A 32-year-old male presented with history of hematemesis followed by melena for 3 days. History of dizziness on getting up from sitting position was present for one day. No history of pain abdomen, jaundice, drug intake, weight loss, or loss of appetite was present. In past history patient had two episodes of GI bleed in the last 2 years. Upper GI endoscopy outside this hospital was reported to be normal. There was no history of abuse or addiction. Review of other systems was normal. General physical examination revealed pallor and tachycardia and blood pressure measurement documented a postural fall of 20 mmHg. The rest of the general physical examination was normal and no stigmata of chronic liver disease were present. On systemic examination, spleen was palpable 2 cm below the left costal margin. The rest of the systemic examination was normal. On investigation, the hemoglobin was 7.6 gm% and platelet count was 1.6 lac/cmm. Blood glucose and renal functions were normal. Total serum bilirubin was 0.6 mg%. Serum total proteins were 6.3 gm% and albumin was 3.9 gm%. AST was 54 IU and ALT was 62 IU and alkaline phosphatase was 62 KAU. Upper GI endoscopy revealed fresh blood in the stomach (Figure 1(a)). A large varix with active spurt was observed in D1 part of duodenum (Figure 1(b)). One mL of N-butylcyanoacrylate was injected and homeostasis achieved. CT angiography demonstrated portal vein obstruction with multiple anomalous venous channels in region of portahepatis, periampullary region, and duodenum with mild splenomegaly (Figure 2). Thrombophilia (protein C, protein S, and antithrombin III) and antiphospholipid antibody work up was negative. Hyperhomocysteinemia was observed. Based on the clinical features and investigations the patient was diagnosed to have ectopic duodenal varices with portal hypertension with EHPVO. Patient was discharged on beta blocker and folic acid. Patient has undergone lienorenal shunt with splenectomy during followup.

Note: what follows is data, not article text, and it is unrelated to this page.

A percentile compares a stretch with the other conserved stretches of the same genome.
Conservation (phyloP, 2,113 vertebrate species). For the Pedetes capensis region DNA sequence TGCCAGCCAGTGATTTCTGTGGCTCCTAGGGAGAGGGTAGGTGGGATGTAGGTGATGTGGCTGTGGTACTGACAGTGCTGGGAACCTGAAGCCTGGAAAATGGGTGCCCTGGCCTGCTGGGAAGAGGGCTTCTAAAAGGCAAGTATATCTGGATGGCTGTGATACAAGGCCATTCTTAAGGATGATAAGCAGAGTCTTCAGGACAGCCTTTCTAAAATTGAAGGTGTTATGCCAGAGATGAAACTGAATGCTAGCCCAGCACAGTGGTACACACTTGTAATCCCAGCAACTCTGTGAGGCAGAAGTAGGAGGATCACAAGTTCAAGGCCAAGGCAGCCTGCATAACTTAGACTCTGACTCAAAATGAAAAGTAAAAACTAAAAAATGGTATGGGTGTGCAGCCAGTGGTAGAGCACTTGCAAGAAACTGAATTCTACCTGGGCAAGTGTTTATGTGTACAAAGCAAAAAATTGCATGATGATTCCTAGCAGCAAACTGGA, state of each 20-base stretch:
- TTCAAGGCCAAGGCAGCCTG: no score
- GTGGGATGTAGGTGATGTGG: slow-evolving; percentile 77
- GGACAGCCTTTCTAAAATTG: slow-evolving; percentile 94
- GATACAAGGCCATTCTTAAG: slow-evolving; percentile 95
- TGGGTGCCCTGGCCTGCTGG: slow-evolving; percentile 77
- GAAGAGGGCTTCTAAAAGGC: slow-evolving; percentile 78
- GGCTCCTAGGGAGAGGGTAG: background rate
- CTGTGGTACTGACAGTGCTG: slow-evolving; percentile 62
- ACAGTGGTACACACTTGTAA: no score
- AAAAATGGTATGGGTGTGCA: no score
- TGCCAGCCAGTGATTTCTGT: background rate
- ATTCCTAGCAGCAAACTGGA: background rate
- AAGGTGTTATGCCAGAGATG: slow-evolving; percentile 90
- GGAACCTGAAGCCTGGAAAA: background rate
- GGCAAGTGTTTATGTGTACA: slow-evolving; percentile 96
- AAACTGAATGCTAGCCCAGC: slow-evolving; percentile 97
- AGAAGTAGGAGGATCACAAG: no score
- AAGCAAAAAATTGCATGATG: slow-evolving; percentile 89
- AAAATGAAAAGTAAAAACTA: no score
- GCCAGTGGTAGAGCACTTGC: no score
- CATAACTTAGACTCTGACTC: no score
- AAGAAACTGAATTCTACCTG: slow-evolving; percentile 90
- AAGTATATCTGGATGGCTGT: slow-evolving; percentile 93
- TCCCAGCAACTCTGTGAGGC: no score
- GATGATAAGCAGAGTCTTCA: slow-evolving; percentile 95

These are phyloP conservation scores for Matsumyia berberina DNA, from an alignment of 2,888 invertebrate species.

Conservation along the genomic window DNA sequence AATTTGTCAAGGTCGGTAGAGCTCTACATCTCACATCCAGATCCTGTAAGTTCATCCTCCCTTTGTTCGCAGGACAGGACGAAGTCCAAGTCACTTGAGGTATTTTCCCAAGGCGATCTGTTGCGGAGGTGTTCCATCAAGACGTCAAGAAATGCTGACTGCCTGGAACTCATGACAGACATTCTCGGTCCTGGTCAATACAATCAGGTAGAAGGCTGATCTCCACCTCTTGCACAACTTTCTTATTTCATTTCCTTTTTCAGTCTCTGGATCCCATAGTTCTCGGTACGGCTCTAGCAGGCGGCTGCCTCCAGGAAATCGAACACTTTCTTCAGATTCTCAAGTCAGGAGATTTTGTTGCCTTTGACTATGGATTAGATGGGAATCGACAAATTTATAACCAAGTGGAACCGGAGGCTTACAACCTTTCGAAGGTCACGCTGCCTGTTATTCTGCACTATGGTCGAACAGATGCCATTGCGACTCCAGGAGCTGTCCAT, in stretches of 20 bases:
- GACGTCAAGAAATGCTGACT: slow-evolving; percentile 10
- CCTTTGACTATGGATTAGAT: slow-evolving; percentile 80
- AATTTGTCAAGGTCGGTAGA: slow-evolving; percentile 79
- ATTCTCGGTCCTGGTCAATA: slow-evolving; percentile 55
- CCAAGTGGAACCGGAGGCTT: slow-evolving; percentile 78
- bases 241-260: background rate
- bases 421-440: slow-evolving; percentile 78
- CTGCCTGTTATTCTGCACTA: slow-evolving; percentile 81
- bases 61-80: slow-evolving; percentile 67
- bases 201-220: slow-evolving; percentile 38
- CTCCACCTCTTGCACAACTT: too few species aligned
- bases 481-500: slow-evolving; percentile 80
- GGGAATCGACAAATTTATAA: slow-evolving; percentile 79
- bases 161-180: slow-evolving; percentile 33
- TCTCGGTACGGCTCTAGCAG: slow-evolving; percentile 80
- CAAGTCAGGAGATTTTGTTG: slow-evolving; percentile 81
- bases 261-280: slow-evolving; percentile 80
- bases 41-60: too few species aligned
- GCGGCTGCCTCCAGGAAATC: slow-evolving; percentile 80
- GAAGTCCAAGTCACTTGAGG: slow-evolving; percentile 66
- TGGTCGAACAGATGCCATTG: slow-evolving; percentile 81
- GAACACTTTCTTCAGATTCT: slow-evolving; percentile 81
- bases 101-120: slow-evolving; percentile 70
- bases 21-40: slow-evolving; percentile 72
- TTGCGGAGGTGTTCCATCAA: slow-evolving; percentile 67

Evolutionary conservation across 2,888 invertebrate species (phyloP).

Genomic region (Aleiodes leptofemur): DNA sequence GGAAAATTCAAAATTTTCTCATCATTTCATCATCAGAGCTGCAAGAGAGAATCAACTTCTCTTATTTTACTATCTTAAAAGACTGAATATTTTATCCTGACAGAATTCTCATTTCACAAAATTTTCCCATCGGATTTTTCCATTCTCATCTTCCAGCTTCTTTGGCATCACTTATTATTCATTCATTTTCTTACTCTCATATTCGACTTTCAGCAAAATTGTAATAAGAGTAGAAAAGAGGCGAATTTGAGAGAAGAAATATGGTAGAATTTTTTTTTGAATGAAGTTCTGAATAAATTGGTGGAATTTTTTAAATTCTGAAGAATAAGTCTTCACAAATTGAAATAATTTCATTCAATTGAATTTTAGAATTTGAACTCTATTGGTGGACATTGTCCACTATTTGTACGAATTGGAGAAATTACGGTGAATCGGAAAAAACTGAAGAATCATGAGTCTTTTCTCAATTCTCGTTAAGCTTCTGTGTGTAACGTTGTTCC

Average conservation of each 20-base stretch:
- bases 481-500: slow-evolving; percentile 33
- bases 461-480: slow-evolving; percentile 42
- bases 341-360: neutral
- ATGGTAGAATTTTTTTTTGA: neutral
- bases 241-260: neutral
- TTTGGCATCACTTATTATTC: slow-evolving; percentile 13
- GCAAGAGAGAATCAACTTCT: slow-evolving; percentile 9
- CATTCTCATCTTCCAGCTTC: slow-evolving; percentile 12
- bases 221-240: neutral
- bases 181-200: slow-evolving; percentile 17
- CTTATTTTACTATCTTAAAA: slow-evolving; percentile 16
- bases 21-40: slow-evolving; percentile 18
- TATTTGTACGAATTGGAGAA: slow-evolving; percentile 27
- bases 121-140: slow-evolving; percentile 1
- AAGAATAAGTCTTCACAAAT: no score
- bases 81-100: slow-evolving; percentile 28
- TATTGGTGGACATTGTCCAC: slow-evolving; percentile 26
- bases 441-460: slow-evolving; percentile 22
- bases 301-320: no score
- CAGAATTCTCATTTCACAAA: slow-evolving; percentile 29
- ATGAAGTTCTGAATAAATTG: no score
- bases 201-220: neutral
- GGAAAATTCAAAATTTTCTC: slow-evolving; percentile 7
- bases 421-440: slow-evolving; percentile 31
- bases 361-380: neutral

3. Discussion

Esophagogastric varices are the most common complication in patients with portal hypertension while ectopic varices are less common [4]. Ectopic varices develop secondary to portal hypertension (PHT), surgical procedures involving abdominal organs and vessels, anomalies in venous outflow, abdominal vascular thrombosis, and hepatocellular carcinoma and may be familial in origin [5].

Ectopic varices account for up to 5% of variceal bleeds and present with hypovolemic shock, hematemesis, melaena, or hematochezia depending on the site of the varix [1, 5]. Ectopic varices should be strongly considered in patients with known liver disease or with stigmata of portal hypertension and upper gastrointestinal bleeding or hematochezia particularly when both upper and lower endoscopies fail to identify a source of bleeding [2]. Occult bleeding from ectopic varices may present with iron deficiency anaemia [1, 5].